Searching over 5,500,000 cases.


searching
Buy This Entire Record For $7.95

Download the entire decision to receive the complete text, official citation,
docket number, dissents and concurrences, and footnotes for this case.

Learn more about what you receive with purchase of this case.

Gadson v. United States

United States District Court, E.D. Virginia, Richmond Division

December 12, 2017

EUGENE GADSON, Plaintiff,
v.
UNITED STATES OF AMERICA, Defendant.

          OPINION

          JOHN A. GIBNEY, JR. UNITED STATES DISTRICT JUDGE

         The plaintiff, Eugene Gadson, underwent a reverse vasectomy at McGuire VA Medical Center. Gadson experienced significant pain after the surgery and had his testicle removed three days later due to a lack of blood flow. Gadson has brought a negligence claim for medical malpractice under the Federal Tort Claims Act, 28 U.S.C. § 2671, and the Court held a bench trial on liability on September 18 and September 20, 2017. The parties submitted post-trial briefs and argued those briefs before the Court on November 2, 2017. Gadson fails to satisfy his burden of proof that his operating doctors violated the standard of care, and his claims fail.

         I. FACTUAL FINDINGS

         Gadson had a reverse vasectomy at McGuire VA Medical Center on August 20, 2015. Drs. Adam Klausner and Shaoqing Zhou, both fellowship-trained microsurgeons, performed the surgery. During the surgery, the doctors used a standard-tip monopolar ("bovie") cauterization device at a setting of 30 on the skin and a micro needletip at a setting of 15 on and around the spermatic cord. Medical records indicate that the doctors set the electrocautery settings to a "range" of 30, but no evidence suggests that a range of 30 meant that the doctors used the bovie at 30 the whole time. Further, undisputed testimony by Nurse Kathleen Childress revealed the practice of the doctors in a reverse vasectomy: they use a bovie at a setting of 30 on the skin but at a lower level when dissecting the vas deferens from the spermatic cord. The doctors did not use the bovie to cut tissue; they only used the device to coagulate tissue and stop bleeding.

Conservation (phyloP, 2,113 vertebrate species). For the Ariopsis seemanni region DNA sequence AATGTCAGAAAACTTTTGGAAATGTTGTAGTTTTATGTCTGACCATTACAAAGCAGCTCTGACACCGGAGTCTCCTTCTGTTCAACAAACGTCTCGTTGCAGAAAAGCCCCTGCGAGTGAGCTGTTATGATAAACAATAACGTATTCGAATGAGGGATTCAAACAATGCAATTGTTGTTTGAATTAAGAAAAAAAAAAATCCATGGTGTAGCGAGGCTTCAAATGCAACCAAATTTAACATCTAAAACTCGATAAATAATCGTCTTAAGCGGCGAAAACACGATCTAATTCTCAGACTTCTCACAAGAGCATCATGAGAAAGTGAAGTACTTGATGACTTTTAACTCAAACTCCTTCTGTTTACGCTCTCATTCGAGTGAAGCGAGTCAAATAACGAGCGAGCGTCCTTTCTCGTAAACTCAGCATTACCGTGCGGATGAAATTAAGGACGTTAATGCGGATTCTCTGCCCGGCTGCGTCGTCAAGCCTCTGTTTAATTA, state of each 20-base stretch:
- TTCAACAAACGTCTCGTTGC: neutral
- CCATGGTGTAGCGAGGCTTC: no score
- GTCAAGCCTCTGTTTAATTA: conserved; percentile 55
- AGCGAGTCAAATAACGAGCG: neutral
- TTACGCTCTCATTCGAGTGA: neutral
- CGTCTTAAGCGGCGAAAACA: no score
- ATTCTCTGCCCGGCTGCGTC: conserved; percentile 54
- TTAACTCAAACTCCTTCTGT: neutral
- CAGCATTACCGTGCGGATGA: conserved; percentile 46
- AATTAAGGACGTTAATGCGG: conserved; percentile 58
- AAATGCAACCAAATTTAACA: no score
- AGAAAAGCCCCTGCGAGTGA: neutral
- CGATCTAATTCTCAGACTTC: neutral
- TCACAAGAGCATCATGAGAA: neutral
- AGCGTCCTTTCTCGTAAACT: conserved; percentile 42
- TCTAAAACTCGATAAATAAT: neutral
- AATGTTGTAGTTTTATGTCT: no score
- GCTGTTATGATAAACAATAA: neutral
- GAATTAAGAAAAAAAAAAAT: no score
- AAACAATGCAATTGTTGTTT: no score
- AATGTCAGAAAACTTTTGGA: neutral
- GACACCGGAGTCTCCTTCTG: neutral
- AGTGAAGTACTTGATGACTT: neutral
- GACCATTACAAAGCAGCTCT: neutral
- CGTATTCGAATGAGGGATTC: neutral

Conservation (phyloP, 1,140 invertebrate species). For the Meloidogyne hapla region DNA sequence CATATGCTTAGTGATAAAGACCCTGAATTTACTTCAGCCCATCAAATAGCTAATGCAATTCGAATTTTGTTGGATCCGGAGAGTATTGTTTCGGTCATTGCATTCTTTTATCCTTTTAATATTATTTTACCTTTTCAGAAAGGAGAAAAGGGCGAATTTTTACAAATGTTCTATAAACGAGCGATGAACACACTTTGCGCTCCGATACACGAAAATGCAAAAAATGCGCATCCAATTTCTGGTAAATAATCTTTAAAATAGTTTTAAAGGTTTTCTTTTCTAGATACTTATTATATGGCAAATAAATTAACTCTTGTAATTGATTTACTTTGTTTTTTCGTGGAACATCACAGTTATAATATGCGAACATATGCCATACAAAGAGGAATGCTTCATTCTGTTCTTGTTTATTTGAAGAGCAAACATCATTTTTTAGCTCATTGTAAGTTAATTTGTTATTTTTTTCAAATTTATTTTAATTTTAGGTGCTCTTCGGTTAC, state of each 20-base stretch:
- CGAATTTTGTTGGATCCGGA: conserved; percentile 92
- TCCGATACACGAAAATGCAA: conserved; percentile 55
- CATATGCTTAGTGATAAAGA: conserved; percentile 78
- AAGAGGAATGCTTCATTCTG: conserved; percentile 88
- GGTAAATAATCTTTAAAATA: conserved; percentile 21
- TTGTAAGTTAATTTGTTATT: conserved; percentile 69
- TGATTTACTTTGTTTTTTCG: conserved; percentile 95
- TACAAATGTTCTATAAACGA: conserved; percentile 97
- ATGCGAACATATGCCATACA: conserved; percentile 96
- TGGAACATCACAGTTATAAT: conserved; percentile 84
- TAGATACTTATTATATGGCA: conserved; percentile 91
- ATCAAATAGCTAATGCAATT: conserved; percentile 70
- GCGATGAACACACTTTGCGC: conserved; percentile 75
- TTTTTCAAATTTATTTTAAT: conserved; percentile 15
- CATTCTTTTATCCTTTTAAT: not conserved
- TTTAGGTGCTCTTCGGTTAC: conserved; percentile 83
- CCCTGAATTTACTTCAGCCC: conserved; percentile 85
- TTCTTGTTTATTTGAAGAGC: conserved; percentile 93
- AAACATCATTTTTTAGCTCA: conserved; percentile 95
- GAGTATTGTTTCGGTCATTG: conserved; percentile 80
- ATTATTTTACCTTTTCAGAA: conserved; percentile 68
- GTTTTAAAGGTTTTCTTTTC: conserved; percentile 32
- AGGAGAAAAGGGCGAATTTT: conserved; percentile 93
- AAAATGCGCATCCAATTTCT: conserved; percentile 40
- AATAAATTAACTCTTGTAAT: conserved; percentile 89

For each testicle, the doctors dissected the spermatic cord to locate the two ends of the vas deferens that had been cut and clipped during Gadson's vasectomy. The doctors found that Gadson's vasectomy had occurred in an area called the convoluted vas deferens, a difficult area to see during a reversal procedure. The doctors removed the clips that had been placed on the ends of the vas deferens during the vasectomy. Next, the doctors used an operating microscope to reconnect the vas deferens (called an "anastomosis"). At some point during the procedure, the doctors experienced some kind of hiccup causing concern for blood flow to the testicle, but the doctors visually examined the testicles' color, consistency, and turgor to ensure blood flow just before closing the surgical openings and ending the procedure. The doctors closed the surgery about one hour after they dissected the vas deferens. The doctors did not use a Doppler ultrasound to check for blood flow.

         Following the surgery, Gadson experienced significant pain and discomfort. The hospital records conflict with Gadson and his wife's recollection of the events. Hospital records indicate that Gadson had a pain level of zero out often upon discharge from the hospital the same day as the reverse vasectomy, but Gadson and his wife recall significant pain. In any event, the doctors had given Gadson strong pain medication for the surgery, perhaps accounting for a low pain level at discharge. The day after the surgery, a nurse from the hospital called Gadson, and he reported an eight out of ten pain level, but also said that he felt "fair." Gadson testified at trial that he actually told the nurse that he felt fair considering the fact that he was not dead, but the records do not indicate that response. The follow-up report also indicates that Gadson could eat, did not have nausea or vomiting, had continued swelling, and had no drainage. Gadson called the hospital on the second day after surgery complaining of pain, but the hospital records do not reflect this call and Gadson said that nobody instructed him to take any action based on his complaints. On the third day after surgery, Gadson called the hospital again, complaining of ten out often pain. A nurse told Gadson to go immediately to the nearest hospital. Gadson went to Henrico Doctors' Hospital, where Dr. David Rapp removed Gadson's left testicle after discovering that a lack of blood flow had left it nonviable.